Goat: It's What's for Dinner

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The much misunderstood goat
  • Guy Hand
  • The much-misunderstood goat defies cartoon stereotypes, and tastes good, too.


I’m blaming it on cartoons:

In Steamboat Willie, the short that kicked off the Golden Age of Animation in 1928, a dastardly goat ate Minnie Mouse’s ukulele and sheet music. In 1943, Daffy Duck defended an America scrap pile from a tin can-eating Nazi goat. In the '60s, Robert Crumb’s Mr. Natural tried to fight off goaty prejudices. Today, Homer Simpson and the boys of South Park are still having issues with the horned and goateed little devils.

No wonder goats have a bad rap in America.

Even the goat’s recent good press—its environmentally friendly knack for mowing through acres of noxious weeds—is merely a variant on the I’ll-eat-anything mythology that got the animal erroneously linked to tin cans and cartoons in the first place.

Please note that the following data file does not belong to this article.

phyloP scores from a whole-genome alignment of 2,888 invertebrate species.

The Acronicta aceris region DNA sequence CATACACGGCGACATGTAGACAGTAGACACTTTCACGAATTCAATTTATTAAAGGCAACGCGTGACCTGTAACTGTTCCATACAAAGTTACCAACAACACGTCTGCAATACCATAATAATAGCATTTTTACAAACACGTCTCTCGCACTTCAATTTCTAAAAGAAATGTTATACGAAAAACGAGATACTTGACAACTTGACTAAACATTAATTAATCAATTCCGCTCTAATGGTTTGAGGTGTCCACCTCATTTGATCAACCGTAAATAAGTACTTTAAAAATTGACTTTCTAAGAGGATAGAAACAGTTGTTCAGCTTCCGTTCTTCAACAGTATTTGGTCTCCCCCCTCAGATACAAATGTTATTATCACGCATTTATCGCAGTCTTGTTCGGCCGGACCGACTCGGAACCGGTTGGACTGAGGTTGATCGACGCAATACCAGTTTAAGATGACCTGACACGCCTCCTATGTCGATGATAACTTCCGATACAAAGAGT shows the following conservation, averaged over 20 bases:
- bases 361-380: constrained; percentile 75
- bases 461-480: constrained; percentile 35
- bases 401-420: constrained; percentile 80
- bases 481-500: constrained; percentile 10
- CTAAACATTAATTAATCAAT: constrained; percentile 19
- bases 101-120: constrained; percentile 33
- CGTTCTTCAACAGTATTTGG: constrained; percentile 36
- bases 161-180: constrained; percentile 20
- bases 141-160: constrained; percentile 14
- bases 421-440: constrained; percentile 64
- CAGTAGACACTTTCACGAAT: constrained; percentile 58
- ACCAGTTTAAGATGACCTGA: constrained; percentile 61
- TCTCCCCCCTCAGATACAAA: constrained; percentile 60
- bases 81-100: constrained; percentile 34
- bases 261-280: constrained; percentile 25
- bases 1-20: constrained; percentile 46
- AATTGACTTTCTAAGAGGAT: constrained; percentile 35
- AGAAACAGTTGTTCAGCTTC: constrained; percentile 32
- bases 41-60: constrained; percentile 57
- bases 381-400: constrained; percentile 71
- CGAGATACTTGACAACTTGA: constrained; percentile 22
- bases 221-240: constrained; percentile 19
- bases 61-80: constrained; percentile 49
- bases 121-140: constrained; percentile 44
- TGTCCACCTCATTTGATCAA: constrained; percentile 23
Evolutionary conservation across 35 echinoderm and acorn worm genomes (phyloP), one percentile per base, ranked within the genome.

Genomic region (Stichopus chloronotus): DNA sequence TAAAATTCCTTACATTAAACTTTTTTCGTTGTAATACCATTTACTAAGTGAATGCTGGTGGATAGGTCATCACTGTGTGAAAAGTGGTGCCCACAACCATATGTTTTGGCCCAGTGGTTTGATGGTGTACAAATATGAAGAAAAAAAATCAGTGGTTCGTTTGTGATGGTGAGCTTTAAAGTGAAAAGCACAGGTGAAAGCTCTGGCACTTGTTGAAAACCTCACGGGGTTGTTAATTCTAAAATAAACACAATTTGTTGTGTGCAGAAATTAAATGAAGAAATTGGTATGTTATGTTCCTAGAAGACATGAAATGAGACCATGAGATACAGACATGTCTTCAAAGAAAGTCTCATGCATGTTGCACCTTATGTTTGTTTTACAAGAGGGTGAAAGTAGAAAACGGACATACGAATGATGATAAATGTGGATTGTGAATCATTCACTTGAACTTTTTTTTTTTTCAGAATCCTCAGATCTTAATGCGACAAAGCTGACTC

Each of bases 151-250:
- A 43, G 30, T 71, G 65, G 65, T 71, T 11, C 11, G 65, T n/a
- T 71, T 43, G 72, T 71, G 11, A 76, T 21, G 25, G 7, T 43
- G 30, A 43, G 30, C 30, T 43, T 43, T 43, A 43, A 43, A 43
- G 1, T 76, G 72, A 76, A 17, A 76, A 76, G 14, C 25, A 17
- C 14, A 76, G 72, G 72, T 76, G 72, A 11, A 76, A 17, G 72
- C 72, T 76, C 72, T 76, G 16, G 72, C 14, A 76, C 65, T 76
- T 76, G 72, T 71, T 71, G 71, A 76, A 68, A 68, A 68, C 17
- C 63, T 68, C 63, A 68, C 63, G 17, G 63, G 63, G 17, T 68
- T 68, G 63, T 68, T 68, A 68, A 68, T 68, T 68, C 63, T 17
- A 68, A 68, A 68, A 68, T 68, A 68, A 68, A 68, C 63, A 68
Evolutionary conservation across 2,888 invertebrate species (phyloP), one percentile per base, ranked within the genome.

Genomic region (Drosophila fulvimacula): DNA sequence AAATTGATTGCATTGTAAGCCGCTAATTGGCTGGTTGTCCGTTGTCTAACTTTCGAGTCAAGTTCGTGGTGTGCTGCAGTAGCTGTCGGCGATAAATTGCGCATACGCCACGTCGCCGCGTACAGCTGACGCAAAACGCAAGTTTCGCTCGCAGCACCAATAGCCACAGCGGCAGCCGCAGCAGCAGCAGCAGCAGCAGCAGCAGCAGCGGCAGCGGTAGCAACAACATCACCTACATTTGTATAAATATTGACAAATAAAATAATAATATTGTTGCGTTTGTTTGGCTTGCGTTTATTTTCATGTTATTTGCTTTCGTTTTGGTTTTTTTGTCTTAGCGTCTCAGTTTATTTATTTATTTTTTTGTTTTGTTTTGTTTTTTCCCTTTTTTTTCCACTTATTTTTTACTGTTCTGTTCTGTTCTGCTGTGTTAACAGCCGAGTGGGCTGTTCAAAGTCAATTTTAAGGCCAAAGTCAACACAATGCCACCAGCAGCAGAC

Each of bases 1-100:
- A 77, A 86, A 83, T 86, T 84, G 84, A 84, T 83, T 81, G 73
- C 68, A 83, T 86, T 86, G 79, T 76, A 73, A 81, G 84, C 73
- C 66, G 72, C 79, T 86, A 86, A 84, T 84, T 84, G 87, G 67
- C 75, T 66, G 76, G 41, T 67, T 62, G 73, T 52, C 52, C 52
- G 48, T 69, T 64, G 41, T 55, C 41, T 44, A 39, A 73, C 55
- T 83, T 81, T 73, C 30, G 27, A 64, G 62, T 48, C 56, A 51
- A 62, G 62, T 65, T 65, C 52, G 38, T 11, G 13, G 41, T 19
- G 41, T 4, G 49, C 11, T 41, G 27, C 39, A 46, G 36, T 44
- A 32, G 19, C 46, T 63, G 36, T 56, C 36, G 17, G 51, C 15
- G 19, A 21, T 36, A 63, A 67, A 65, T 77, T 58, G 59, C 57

What we Americans don’t get about goat—which the rest of the world does—is that goat is also delicious.

“Approximately 65 percent of the red meat consumed globally is goat meat,” according to the Snake River Meat Goat Association (yep, there’s a local goat-meat association).

In the Wednesday, Nov. 16, issue of BW, I go on a goat-tasting expedition—trying everything from Jamaican jerked goat to Afghani yogurt-marinaded goat to Italian goat meatballs with goat cheese—and survive to report on the gastronomic state of goat in Idaho.

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